Natural Granules Aggregations
Based on research on natural aggregation undertaken by Frei Otto and his team at the Institute for Lightweight Structures in Stuttgart, and by Ralph A. Bagnold on the physics of blown sand and desert dunes, this research examined processes of sand formation for deployment in design. In nature such processes are observable in dune and ripple formations shaped by airflow and water, moreover, the interaction between aggregate and environment. Initial experiments focused on sand pouring and draining formations. Variables included amount of sand, pouring speed, funnel size for pouring or draining, the angle and roughness of the receiving surface and extrinsic influences such as gravity and airflow. Subsequently geometrically differentiated lattice structures were introduced to study their impact on pattern formation, in relation to the inclination, orientation and distance between lattice members and distribution and sizes of openings. Wind-blown sand in part drained through layered lattices resulted in aggregate formations on and below the lattice datum, where sand got captured, resulting in terrains of varied topography and texture, cavernous spaces, and different degrees of exposure to extrinsic influences. The orientation of sand formations relative to prevailing wind directions is significant with regards to the further formative process and the sun-path is of importance with regard to thermal performance and self-shading. A desired relation between aggregate and prevailing wind direction and sun-path can inform the placement of specifically articulated lattices and therefore the distribution of specific aggregation pattern. Additionally the closure of drain channels can be achieved locally through small pneumatic cushions that shut off single lattice fields to prevent sand passing through.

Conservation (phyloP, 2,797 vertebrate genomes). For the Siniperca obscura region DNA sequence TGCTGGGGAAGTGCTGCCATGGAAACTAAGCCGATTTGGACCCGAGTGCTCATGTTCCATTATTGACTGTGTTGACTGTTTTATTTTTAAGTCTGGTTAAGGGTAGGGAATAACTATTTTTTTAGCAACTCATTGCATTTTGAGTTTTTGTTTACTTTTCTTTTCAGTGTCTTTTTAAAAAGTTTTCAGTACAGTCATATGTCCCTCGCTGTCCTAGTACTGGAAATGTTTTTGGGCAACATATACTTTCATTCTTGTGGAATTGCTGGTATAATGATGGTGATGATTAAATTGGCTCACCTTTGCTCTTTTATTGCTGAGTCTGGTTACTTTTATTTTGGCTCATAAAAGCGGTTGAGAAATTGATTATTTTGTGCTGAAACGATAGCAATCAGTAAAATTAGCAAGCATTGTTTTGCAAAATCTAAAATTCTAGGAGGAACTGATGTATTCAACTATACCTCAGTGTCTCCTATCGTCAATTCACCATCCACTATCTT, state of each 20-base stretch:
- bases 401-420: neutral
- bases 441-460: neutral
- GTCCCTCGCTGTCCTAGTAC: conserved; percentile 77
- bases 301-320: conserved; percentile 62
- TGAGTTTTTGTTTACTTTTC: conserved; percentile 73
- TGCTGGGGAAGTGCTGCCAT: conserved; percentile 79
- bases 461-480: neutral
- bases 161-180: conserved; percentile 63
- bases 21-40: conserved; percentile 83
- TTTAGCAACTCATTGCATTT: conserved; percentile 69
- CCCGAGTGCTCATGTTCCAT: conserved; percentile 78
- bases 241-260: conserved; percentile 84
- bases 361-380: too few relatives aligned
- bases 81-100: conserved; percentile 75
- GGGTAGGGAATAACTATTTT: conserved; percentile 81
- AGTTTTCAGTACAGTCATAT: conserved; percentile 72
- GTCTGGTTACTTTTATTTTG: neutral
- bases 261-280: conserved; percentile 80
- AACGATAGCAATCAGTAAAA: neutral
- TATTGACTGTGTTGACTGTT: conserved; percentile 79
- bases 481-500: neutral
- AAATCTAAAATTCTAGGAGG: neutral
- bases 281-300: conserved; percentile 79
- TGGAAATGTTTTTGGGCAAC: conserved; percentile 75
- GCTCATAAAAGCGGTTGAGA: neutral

AA Diploma Unit 4 (Michael Hensel, Achim Menges)
Gen Takahashi, Architectural Association, London, 2005-06